Film & TV

Reintroducing Leelee Sobieski, Hollywood ‘It’ Girl Turned Fashion Icon

Film & TV

Reintroducing Leelee Sobieski, Hollywood ‘It’ Girl Turned Fashion Icon


“What do you think about Grindr?” We haven’t even ordered our wax beans and parmesan-dusted potatoes at Locanda Verde, an Italian restaurant in TriBeCa, and already Leelee Sobieski wants to know if I’ve ever used my phone to hook up with a stranger within a five-block radius. I don’t know all that much about it, I tell her.

Leaning in as if to reveal a bit of lurid gossip, the 28-year-old actor says of the gay networking application, “When I first heard about it, it felt like an exciting secret because it wasn’t yet mainstream. With Manhunt [a dating service website for men], you could whittle guys down by your preferences—‘I like to eat broccoli and my turn-ons are leather, bottled water, and focaccia’—but their pictures were usually of cropped torsos, biceps, or left butt cheeks. With Grindr, there’s none of that secrecy. So then I thought, What if I were a closeted gay man from a small town, and I felt all alone?

I could go on Grindr and it’d be like, boom, boom, boom—gay men everywhere! This is when I started thinking about turning Grindr into a movie. Picture it: A group of sweet, young men bond over their unified secret, until a bloodthirsty serial killer logs on to the app and says, ‘I’m going to kill you all!’” Laughing, she shakes her head and reaches for her second iced latte.

If Sobieski seems voluble, it might be that she’s making up for lost time. It’s been a while since we’ve heard from the two-time Golden Globe nominee, who’s spent the past few years starting a family with her husband, menswear designer Adam Kimmel, and their ringleted, 2-year-old daughter, Louisanna. “I’m so happy with the bubble we’ve created,” she says, her face flushed with joy, while sliding through photos on her iPhone: Louisanna in a cop car, Louisanna at the Natural History Museum, Louisanna dressed like a cowgirl. Although she’s excited to get back in the saddle, Sobieski’s return to acting isn’t fraught with the neuroses characteristic of a comeback.

“Unless you spend all of your time posing for photo shoots and shmoozing, you’re not going to be written about in US Weekly or on those men’s sites—the ones that are like, ‘I wanna, you know, do that chick’—which means you’re not going to get the part of the bombshell in a movie,” she says. “Not that I’ve ever played the bombshell. People probably thought my nose was too big, or that I was too tough.”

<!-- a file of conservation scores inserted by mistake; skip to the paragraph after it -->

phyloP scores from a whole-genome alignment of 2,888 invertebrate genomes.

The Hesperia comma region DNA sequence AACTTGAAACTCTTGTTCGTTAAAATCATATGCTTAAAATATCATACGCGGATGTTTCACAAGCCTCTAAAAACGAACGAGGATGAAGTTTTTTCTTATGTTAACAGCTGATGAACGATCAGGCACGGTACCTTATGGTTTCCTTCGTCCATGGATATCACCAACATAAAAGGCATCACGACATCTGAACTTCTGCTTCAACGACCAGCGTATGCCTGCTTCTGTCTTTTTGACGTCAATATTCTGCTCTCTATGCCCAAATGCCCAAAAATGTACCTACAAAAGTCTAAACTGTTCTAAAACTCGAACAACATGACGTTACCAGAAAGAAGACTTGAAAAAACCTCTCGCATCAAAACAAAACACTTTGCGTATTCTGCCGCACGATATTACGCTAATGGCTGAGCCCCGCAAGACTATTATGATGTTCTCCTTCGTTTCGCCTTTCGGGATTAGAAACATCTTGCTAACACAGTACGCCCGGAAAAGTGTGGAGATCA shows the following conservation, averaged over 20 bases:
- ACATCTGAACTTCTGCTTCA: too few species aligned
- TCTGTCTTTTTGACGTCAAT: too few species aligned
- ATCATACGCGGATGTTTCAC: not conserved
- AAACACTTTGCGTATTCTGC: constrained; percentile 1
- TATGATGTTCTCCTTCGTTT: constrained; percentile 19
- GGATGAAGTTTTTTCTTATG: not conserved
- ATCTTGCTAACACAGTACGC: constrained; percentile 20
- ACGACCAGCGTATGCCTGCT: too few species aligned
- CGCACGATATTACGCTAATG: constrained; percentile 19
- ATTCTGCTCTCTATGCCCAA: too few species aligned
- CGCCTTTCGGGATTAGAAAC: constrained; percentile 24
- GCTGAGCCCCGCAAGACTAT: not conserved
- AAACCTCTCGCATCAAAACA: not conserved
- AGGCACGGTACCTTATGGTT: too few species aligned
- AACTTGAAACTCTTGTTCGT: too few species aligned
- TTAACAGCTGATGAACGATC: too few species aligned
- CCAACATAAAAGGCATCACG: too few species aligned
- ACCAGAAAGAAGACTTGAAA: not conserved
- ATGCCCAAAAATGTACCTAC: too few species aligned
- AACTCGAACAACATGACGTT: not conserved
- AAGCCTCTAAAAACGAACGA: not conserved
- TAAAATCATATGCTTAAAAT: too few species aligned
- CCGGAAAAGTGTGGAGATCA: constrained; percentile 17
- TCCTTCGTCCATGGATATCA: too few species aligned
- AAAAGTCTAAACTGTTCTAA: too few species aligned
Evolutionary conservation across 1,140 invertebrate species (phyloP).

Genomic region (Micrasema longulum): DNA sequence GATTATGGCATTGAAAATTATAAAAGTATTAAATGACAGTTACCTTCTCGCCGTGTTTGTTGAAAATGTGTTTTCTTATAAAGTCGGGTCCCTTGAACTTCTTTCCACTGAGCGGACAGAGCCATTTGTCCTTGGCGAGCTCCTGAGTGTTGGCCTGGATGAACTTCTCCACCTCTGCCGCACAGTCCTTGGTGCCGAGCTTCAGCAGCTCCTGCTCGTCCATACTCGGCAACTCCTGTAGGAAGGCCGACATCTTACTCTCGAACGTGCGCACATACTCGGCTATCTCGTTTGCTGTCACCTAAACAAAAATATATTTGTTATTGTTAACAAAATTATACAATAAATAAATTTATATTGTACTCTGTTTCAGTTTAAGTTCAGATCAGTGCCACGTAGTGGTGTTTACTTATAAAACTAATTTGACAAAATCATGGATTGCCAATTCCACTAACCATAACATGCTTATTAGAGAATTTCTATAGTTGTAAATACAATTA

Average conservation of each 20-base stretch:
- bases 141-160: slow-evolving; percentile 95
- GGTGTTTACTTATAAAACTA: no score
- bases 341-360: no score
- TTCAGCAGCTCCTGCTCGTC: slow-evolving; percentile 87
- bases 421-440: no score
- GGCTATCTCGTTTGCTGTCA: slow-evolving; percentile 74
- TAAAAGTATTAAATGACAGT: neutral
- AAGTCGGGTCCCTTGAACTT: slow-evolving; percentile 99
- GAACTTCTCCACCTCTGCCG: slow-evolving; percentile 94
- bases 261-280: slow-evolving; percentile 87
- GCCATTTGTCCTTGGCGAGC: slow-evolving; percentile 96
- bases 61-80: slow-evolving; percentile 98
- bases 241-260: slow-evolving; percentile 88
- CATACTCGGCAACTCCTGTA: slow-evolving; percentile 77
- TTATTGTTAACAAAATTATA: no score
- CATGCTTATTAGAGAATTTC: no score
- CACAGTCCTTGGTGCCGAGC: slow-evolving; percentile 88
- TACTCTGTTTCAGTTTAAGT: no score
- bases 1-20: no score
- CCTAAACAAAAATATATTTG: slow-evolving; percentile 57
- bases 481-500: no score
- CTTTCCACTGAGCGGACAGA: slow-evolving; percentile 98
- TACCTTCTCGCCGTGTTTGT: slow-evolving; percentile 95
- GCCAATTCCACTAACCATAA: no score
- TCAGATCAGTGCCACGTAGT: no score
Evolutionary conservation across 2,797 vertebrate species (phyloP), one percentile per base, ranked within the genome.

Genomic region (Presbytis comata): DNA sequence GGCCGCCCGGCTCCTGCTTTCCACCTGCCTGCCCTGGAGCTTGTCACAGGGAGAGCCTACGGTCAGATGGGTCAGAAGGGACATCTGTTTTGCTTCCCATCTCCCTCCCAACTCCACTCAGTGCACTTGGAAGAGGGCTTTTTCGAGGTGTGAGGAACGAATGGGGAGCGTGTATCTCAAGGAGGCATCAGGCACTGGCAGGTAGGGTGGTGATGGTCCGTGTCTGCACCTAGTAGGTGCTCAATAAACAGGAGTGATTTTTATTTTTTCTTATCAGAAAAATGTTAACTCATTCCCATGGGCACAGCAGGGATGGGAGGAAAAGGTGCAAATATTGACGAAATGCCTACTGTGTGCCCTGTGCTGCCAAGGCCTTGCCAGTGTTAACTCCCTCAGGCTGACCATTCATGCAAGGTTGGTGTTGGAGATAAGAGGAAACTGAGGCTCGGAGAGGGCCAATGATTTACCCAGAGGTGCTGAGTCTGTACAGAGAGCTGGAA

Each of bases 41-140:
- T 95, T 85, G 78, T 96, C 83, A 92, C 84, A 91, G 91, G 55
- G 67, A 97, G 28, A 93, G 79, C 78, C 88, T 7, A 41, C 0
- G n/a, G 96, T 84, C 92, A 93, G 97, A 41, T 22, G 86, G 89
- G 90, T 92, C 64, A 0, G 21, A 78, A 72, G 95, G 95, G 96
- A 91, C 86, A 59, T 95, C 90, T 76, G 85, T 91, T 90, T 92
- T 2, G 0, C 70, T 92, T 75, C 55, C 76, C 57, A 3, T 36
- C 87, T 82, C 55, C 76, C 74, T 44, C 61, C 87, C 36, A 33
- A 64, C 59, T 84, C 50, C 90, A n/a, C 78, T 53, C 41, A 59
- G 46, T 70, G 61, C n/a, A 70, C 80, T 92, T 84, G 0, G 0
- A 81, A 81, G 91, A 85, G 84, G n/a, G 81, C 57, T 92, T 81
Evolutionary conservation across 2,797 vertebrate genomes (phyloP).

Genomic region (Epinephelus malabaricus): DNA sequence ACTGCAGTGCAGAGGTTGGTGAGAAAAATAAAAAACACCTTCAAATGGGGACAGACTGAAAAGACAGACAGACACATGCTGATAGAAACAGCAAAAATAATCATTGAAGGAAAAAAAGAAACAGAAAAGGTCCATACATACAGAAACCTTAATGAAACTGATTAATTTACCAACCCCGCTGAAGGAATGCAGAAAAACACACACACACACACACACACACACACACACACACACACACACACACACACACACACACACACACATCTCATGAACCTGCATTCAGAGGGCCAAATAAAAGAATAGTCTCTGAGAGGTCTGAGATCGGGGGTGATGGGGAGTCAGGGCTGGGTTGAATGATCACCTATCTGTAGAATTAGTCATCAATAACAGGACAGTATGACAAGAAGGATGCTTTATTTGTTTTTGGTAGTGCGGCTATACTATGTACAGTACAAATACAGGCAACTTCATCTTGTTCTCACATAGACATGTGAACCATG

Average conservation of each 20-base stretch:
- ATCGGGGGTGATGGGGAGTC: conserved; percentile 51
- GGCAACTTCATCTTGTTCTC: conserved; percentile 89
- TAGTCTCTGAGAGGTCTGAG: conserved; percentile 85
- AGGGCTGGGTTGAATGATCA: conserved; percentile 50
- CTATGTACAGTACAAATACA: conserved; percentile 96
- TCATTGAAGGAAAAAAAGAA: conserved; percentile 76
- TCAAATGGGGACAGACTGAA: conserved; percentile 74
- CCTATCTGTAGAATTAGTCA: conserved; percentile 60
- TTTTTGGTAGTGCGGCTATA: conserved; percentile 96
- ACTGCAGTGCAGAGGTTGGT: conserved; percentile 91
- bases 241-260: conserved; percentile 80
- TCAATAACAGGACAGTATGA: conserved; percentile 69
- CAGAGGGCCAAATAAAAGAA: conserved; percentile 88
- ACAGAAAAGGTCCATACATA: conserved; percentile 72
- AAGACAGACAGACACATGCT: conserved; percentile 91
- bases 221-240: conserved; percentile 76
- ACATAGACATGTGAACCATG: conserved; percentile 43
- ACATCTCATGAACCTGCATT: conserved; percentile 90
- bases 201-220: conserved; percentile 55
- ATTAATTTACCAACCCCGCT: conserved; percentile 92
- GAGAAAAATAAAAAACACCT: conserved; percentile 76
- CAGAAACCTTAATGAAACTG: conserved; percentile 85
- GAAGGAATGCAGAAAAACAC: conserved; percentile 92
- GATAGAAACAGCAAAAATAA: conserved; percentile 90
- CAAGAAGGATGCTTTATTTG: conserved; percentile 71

Strength and tenacity have served her well throughout her career, which has seen her bring to life women trying to overcome all manner of hurdles: Armageddon (Deep Impact), high school (Never Been Kissed), heresy (Joan of Arc, for which she earned an Emmy nomination), bone cancer (Here on Earth), psychotic two-way radio enthusiast (Joy Ride), the Holocaust (Uprising), and Al Pacino’s late-career scenery-chomping (88 Minutes). They’re also the same qualities that landed Sobieski her latest role as a hard-balling bluecoat on the Robert De Niro–produced cop procedural, The 2-2.

Created by James Mangold (Girl, Interrupted, Walk the Line) and written by Richard Price (The Color of Money), the CBS series stars Adam Goldberg, Stark Sands, and Sobieski—as Jennifer “White House” Perry, an NYPD rookie previously employed by the Marines as a military police officer in Iraq. Sobieski, whose slight build seems better suited to a ballet company than to the fuzz, says she was drawn to her character because they’re so different. “White House seemed so far away from me,” she says. “In some ways I can handle my own—I’m definitely a tough mom—but take me to a horror film and I’m covering my eyes, screaming like a baby.”

To better understand the woman she’d be playing, Sobieski stopped female officers on the street to question them about working in a male-dominated sphere—How are they treated by their male peers? Do they bring their guns home with them? Would they change into more feminine attire at the precinct if they had a date right after work?—but she drew the line at riding shotgun in a cruiser. “I kind of cringe when I hear about actors who use taxpayer dollars to do ride-alongs,” says Sobieski, who’s always considered herself a New Yorker despite having spent much of her childhood between an ocean-view apartment complex in Miami, a farm in France, and a house in the Hollywood Hills. Still, the brief time she spent in conversation with true-blue officers was enlightening. “They were so lovely,” she says. “Although there are two very different sides to most of these women—when they’re in plainclothes and then when they’re in uniform—neither is more or less authentic than the other.”

The same could be said of Sobieski herself, who, like all new mothers, is still trying to strike the right balance between work and family, an equilibrium that gets muddled when “family time” means rocking an Adam Kimmel pantsuit at the CFDA Awards, or posing with her dad for Olivier Zahm’s Purple Diary, or chasing attractive men down the street to help her husband cast his next runway show. “I’ve definitely been making an effort, and it’s hard for me,” she says of her increased red carpet appearances. “Even when I was younger and somehow considered to be ‘on the scene,’ I never really did much of this.” Sobieski admits that she feels more like herself when she’s at home, wearing sweatpants and making omelets for her daughter—which reminds her, Louisanna is probably wondering where she’s gone.